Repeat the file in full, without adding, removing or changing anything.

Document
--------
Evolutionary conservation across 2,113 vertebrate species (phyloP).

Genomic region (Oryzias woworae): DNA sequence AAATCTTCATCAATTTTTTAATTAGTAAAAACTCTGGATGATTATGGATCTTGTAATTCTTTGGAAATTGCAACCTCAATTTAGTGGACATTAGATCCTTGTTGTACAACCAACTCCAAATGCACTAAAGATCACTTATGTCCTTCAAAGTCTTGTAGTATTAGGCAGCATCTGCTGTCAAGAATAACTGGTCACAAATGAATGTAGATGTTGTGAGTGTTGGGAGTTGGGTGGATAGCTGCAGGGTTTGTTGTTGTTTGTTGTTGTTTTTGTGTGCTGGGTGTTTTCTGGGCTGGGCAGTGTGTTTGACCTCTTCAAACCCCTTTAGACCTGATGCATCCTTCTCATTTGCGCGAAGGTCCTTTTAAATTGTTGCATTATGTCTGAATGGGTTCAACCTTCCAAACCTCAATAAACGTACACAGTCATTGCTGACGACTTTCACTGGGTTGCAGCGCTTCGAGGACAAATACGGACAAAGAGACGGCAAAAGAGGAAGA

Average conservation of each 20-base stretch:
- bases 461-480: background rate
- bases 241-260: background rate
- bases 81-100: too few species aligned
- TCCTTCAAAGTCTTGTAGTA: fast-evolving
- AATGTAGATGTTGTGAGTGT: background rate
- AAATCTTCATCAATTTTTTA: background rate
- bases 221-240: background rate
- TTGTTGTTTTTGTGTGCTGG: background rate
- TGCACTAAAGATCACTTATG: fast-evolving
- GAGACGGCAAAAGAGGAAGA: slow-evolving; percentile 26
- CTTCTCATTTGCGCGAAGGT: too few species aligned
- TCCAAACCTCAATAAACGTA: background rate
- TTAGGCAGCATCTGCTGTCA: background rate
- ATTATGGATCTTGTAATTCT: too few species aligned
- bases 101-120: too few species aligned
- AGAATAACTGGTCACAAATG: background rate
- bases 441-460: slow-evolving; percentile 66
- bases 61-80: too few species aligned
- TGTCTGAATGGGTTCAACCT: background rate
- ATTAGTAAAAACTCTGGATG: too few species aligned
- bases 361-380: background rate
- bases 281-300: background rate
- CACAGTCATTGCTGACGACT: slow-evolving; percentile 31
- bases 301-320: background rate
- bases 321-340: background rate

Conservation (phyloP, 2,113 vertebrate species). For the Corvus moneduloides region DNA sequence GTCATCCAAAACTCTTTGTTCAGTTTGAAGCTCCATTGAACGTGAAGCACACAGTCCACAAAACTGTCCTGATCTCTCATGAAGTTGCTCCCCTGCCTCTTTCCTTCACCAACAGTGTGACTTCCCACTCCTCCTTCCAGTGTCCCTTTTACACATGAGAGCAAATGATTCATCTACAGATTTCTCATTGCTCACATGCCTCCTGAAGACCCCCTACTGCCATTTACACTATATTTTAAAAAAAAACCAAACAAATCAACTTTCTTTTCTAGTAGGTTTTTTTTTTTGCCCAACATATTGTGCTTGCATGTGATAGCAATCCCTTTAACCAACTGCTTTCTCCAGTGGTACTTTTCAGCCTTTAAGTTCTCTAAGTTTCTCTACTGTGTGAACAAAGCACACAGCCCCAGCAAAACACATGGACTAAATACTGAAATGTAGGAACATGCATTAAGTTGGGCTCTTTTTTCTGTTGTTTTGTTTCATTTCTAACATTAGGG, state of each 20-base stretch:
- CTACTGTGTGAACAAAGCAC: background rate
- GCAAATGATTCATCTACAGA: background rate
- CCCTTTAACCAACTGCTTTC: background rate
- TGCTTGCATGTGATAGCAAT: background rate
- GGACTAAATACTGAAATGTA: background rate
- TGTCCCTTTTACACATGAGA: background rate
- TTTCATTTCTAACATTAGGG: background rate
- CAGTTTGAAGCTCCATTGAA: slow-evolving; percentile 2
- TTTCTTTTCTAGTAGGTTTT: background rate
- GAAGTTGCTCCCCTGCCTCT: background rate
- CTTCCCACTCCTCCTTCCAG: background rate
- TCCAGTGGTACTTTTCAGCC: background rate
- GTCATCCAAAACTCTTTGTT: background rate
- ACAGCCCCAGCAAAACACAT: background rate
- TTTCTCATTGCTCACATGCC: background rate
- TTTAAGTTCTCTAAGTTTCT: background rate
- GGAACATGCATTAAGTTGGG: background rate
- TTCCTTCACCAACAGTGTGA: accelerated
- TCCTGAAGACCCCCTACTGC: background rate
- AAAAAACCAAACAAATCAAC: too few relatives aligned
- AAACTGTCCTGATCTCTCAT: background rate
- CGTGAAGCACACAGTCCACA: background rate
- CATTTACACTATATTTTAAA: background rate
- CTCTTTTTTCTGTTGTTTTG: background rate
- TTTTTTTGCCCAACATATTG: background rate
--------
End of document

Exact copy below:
Evolutionary conservation across 2,113 vertebrate species (phyloP).

Genomic region (Oryzias woworae): DNA sequence AAATCTTCATCAATTTTTTAATTAGTAAAAACTCTGGATGATTATGGATCTTGTAATTCTTTGGAAATTGCAACCTCAATTTAGTGGACATTAGATCCTTGTTGTACAACCAACTCCAAATGCACTAAAGATCACTTATGTCCTTCAAAGTCTTGTAGTATTAGGCAGCATCTGCTGTCAAGAATAACTGGTCACAAATGAATGTAGATGTTGTGAGTGTTGGGAGTTGGGTGGATAGCTGCAGGGTTTGTTGTTGTTTGTTGTTGTTTTTGTGTGCTGGGTGTTTTCTGGGCTGGGCAGTGTGTTTGACCTCTTCAAACCCCTTTAGACCTGATGCATCCTTCTCATTTGCGCGAAGGTCCTTTTAAATTGTTGCATTATGTCTGAATGGGTTCAACCTTCCAAACCTCAATAAACGTACACAGTCATTGCTGACGACTTTCACTGGGTTGCAGCGCTTCGAGGACAAATACGGACAAAGAGACGGCAAAAGAGGAAGA

Average conservation of each 20-base stretch:
- bases 461-480: background rate
- bases 241-260: background rate
- bases 81-100: too few species aligned
- TCCTTCAAAGTCTTGTAGTA: fast-evolving
- AATGTAGATGTTGTGAGTGT: background rate
- AAATCTTCATCAATTTTTTA: background rate
- bases 221-240: background rate
- TTGTTGTTTTTGTGTGCTGG: background rate
- TGCACTAAAGATCACTTATG: fast-evolving
- GAGACGGCAAAAGAGGAAGA: slow-evolving; percentile 26
- CTTCTCATTTGCGCGAAGGT: too few species aligned
- TCCAAACCTCAATAAACGTA: background rate
- TTAGGCAGCATCTGCTGTCA: background rate
- ATTATGGATCTTGTAATTCT: too few species aligned
- bases 101-120: too few species aligned
- AGAATAACTGGTCACAAATG: background rate
- bases 441-460: slow-evolving; percentile 66
- bases 61-80: too few species aligned
- TGTCTGAATGGGTTCAACCT: background rate
- ATTAGTAAAAACTCTGGATG: too few species aligned
- bases 361-380: background rate
- bases 281-300: background rate
- CACAGTCATTGCTGACGACT: slow-evolving; percentile 31
- bases 301-320: background rate
- bases 321-340: background rate

Conservation (phyloP, 2,113 vertebrate species). For the Corvus moneduloides region DNA sequence GTCATCCAAAACTCTTTGTTCAGTTTGAAGCTCCATTGAACGTGAAGCACACAGTCCACAAAACTGTCCTGATCTCTCATGAAGTTGCTCCCCTGCCTCTTTCCTTCACCAACAGTGTGACTTCCCACTCCTCCTTCCAGTGTCCCTTTTACACATGAGAGCAAATGATTCATCTACAGATTTCTCATTGCTCACATGCCTCCTGAAGACCCCCTACTGCCATTTACACTATATTTTAAAAAAAAACCAAACAAATCAACTTTCTTTTCTAGTAGGTTTTTTTTTTTGCCCAACATATTGTGCTTGCATGTGATAGCAATCCCTTTAACCAACTGCTTTCTCCAGTGGTACTTTTCAGCCTTTAAGTTCTCTAAGTTTCTCTACTGTGTGAACAAAGCACACAGCCCCAGCAAAACACATGGACTAAATACTGAAATGTAGGAACATGCATTAAGTTGGGCTCTTTTTTCTGTTGTTTTGTTTCATTTCTAACATTAGGG, state of each 20-base stretch:
- CTACTGTGTGAACAAAGCAC: background rate
- GCAAATGATTCATCTACAGA: background rate
- CCCTTTAACCAACTGCTTTC: background rate
- TGCTTGCATGTGATAGCAAT: background rate
- GGACTAAATACTGAAATGTA: background rate
- TGTCCCTTTTACACATGAGA: background rate
- TTTCATTTCTAACATTAGGG: background rate
- CAGTTTGAAGCTCCATTGAA: slow-evolving; percentile 2
- TTTCTTTTCTAGTAGGTTTT: background rate
- GAAGTTGCTCCCCTGCCTCT: background rate
- CTTCCCACTCCTCCTTCCAG: background rate
- TCCAGTGGTACTTTTCAGCC: background rate
- GTCATCCAAAACTCTTTGTT: background rate
- ACAGCCCCAGCAAAACACAT: background rate
- TTTCTCATTGCTCACATGCC: background rate
- TTTAAGTTCTCTAAGTTTCT: background rate
- GGAACATGCATTAAGTTGGG: background rate
- TTCCTTCACCAACAGTGTGA: accelerated
- TCCTGAAGACCCCCTACTGC: background rate
- AAAAAACCAAACAAATCAAC: too few relatives aligned
- AAACTGTCCTGATCTCTCAT: background rate
- CGTGAAGCACACAGTCCACA: background rate
- CATTTACACTATATTTTAAA: background rate
- CTCTTTTTTCTGTTGTTTTG: background rate
- TTTTTTTGCCCAACATATTG: background rate